The results of the Phase 1a trial with MVT-5873 support that this fully-human antibody targeting CA19-9 cancers can be administered at doses with acceptable safety and have a potentially positive impact on disease. The cancer antigen CA19-9 is broadly expressed in various cancers including pancreatic, colon, and small cell lung cancer making this antibody potentially useful for a larger patient population. Clinical signals from an identifiable subset of subjects enabled us to understand those patients most likely to respond to a MVT-5873 based therapy. We plan to continue to evaluate MVT-5873 at higher doses.
 
MVT-5873 in Combination with a Standard of Care Chemotherapy – Based upon observations from the first two cohorts of patients treated, we are evaluating further clinical development of MVT-5873 in combination with gemcitabine and nab-paclitaxel as a first line therapy for the treatment of patients newly diagnosed with pancreatic cancer. MabVax has treated seventeen patients as of August 24, 2018, with the objective of obtaining additional safety and tumor response (RECIST 1.1) data for this treatment regimen. Dr. Eileen O’Reilly, Associate Director of the David M. Rubenstein Center for Pancreatic Cancer Research, attending physician, member at MSK and Professor of Medicine at Weill Cornell Medical College, is the lead investigator in the MVT-5873 Phase 1 clinical trial.
 
On February 12, 2018, we reported on interim results of the current cohort of the Phase 1 study, in which MVT-5873 was given in combination with nab-paclitaxel and gemcitabine to patients newly diagnosed with CA19-9 positive pancreatic cancer. MVT-5873 at a dose of 0.125 mg/kg when added to first-line chemotherapy was generally well tolerated by all subjects. At that time, all six patients in the current cohort demonstrated measurable tumor reductions, with four patients meeting the criteria for partial response (PR) and two patients meeting the criteria for stable disease (SD). We believe these results further confirm results reported on a portion of the cohort in late 2017. Patient CA19-9 levels, which are a prognostic indicator of the disease state, were markedly reduced in all subjects with this combination therapy. Due to adverse events potentially related to the combination of nab-paclitaxel, gemcitabine and MVT-5873, not seen in the monotherapy clinical study, the Company has suspended patient enrollment at the current dose. We are evaluating plans to enroll additional patients at a lower dose to further explore safety and response in a larger population.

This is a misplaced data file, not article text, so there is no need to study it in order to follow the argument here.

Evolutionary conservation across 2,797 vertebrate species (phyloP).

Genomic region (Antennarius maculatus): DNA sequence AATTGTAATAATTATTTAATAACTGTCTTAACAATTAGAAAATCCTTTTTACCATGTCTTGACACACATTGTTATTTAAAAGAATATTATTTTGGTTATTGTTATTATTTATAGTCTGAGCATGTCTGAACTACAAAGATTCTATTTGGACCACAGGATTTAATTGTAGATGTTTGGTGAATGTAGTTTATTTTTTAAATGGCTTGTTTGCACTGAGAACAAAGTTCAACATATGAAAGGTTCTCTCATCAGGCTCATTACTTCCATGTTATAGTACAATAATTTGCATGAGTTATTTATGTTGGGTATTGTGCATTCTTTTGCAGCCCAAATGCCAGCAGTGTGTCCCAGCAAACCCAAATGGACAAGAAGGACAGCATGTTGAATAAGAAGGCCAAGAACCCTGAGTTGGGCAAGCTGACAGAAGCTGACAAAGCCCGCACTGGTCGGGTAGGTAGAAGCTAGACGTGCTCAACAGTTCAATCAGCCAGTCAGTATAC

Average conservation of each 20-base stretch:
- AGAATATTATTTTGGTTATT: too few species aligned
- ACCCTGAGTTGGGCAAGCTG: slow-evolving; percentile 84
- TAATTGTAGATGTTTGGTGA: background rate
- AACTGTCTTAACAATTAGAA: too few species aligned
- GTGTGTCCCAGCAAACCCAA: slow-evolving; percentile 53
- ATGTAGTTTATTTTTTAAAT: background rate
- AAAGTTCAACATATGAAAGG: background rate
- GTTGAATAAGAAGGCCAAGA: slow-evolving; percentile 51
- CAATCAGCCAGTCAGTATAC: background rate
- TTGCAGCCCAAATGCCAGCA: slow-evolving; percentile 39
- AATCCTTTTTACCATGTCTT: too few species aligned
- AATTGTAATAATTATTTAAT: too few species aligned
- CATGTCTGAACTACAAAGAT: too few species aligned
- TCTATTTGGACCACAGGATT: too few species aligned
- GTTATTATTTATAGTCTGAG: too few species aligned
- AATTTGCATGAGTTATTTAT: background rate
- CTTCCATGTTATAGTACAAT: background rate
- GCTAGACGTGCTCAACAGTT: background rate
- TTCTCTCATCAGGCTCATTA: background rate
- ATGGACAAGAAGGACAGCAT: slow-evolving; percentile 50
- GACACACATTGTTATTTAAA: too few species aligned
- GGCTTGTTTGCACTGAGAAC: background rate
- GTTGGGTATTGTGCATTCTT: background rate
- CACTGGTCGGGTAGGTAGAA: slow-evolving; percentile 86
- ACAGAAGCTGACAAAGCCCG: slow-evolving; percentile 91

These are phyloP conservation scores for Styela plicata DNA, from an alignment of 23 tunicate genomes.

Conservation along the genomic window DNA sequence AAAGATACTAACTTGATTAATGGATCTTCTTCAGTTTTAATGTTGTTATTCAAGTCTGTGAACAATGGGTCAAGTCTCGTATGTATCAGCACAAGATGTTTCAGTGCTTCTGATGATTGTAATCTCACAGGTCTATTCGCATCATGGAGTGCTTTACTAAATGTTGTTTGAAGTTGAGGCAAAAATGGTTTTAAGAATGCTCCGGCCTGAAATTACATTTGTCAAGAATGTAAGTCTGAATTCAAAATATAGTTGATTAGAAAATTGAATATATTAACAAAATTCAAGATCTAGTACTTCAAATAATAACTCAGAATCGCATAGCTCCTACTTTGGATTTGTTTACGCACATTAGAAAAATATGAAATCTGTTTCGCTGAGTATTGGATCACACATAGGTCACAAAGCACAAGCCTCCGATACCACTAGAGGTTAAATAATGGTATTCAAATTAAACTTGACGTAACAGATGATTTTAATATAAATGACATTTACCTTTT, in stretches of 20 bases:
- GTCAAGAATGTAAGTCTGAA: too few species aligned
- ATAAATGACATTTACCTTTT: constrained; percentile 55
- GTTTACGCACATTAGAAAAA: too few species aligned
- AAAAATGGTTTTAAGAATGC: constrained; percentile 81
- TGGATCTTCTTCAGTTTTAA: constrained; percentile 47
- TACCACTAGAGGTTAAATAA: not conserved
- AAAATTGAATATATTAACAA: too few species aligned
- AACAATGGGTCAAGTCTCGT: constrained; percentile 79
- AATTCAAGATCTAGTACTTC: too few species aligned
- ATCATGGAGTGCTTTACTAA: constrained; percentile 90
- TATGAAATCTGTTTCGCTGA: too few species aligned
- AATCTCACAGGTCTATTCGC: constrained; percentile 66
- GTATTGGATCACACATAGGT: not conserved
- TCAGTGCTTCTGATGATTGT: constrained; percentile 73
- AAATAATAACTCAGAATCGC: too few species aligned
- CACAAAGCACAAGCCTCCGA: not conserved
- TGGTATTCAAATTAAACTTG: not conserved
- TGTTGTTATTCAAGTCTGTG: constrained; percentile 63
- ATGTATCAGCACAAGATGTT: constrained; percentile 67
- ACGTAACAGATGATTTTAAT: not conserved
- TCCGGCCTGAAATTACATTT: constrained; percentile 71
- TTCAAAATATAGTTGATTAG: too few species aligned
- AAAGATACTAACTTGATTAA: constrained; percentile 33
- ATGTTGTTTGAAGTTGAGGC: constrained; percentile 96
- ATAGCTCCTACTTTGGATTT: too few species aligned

MVT-2163 – as an Imaging Agent for Pancreatic Cancer
 
We reported results from our Phase 1a clinical trial of ImmunoPET imaging agent product candidate, MVT-2163, in 12 patients with locally advanced or metastatic adenocarcinoma of the pancreas (“PDAC”) or other CA19-9 positive malignancies in a poster presentation and podium talk at the Society of Nuclear Medicine and Molecular Imaging (“SNMMI”) Annual Meeting held in Denver, Colorado on June 10-14, 2017.
 
The Phase 1a clinical trial of MVT-2163 Phase I trial was intended to evaluate our next generation diagnostic PET imaging agent in patients with PDAC or other CA19-9 positive malignancies. MVT-2163 (89Zr-HuMab-5B1) combines the well-established PET imaging radiolabel Zirconium-89, a positron emitting isotope typically labeled as 89Zr, with the targeting specificity of MVT-5873. We designed the trial to establish safety, pharmacokinetics, biodistribution, optimal time to obtain the PET image, and the amount of MVT-5873 to be administered as a blocking dose prior to administration of MVT-2163 to obtain optimized PET scan images.
 
As of July 2017, twelve (12) patients were treated in this first-in-human trial evaluating the safety and feasibility of MVT-2163 to image pancreatic tumors and other CA19-9 positive malignancies. MVT-2163 was administered alone and in combination with MVT-5873 and was well tolerated in all cohorts. The only toxicities were infusion reactions that resolved on the day of the injection, with some patients requiring standard supportive medication. We reported that administering MVT-5873 prior to dosing MVT-2163 reduces liver uptake facilitating detection of liver metastases. In addition, we determined that the MVT-5873 cold antibody pre-dose did not interfere with the uptake of MVT-2163 on cancer lesions.
 
Uptake of MVT-2163 was observed in primary tumors and metastases as early as day two and continuously through day seven. Standard Uptake Values (“SUVs”), a measurement of activity in PET imaging, reached as high as 101 in the study. The investigators reported that the SUVs are amongst the highest lesion uptake values they have ever seen for a radiolabeled antibody. Bone and soft tissue disease were readily visualized, and lesion uptake of the radiotracer was higher than typically seen with PET imaging agents. The correlation with Computerized Tomography (“CT”) scans was high.